Programming in Akelos

For some while I have been using the Akelos library for MVC development within PHP. The reason I like this library over other well-known libraries like Zend Framework, CakePHP etc, is that this library is very much coded with “Convension over configuration” which means that you don’t have to over-configure everything. And it’s easy to learn new people how to use it.

For example, when you create a database, you fill inn the fields you like, in a ‘installer’. Each time you need to add fields, you add new up() revisions in the installer, so versioning systems like SVN or git can see that “in revision x, a new fields was added to the sql table”. This means that the versioning system can keep track of the database as well as the files.

Something I also love about Akelos is the ease of translation. In the Views you can write so called “sintags”. Which is basically the template language in Akelos. To write out the contents of a variable, you write {variable name} if you write text that needs translating, you write _{translate this text}. Thats variables and simple translations. Then you have functions, like a form:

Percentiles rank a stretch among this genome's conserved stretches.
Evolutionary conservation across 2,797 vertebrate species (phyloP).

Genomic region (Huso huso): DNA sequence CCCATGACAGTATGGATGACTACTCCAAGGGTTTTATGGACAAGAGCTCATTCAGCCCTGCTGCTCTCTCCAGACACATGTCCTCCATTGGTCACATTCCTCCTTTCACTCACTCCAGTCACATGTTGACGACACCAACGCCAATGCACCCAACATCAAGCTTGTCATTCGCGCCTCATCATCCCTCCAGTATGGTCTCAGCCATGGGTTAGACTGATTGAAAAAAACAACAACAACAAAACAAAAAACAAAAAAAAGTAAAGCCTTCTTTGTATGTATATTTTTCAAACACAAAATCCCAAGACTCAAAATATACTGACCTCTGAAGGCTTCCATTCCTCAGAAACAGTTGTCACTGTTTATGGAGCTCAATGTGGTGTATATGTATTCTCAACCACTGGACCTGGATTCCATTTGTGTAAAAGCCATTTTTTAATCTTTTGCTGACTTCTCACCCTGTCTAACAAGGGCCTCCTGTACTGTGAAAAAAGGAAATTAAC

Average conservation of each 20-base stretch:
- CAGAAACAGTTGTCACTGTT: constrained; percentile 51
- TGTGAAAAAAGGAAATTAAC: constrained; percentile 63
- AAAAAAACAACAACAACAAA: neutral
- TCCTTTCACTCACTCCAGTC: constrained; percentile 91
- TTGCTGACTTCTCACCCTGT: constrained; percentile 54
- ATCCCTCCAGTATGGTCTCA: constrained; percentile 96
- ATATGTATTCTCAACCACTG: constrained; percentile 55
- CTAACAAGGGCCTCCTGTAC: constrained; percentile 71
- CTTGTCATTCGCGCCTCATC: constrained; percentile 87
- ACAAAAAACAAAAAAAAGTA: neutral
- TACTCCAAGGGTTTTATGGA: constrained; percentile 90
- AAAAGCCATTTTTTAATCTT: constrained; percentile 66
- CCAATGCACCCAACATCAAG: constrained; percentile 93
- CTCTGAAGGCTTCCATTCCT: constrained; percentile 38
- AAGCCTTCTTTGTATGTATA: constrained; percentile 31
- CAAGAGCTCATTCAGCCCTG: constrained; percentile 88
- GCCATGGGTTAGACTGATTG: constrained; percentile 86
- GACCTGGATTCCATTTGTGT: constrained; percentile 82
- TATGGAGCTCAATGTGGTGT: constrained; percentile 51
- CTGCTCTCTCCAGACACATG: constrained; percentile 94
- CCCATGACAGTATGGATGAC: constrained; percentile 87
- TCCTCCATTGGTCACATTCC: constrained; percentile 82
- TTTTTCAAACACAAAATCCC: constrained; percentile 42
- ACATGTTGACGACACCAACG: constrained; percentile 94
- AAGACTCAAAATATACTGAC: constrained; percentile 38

<%= form_tag :id => 'myid' %>
<%= text_field 'blog', 'name', :class => 'myclass' %>

Now I wanted to be able to translate inside function tags, so I made a little adjustment to the Akelos source which made it possible to do:

 <%= link_to _'translated text', :action => 'about' %>
 <%= something 'name', :vals => { 'plain text', _'translated text', _'translated text with %variable' } %>

Here you also see that translated text also can contain variables from the view scope, which is pretty nifty in regards to dynamic translating. This “adjustment” was added to trunk in October 2009.

Posted January 24th, 2010 in hobby, php.

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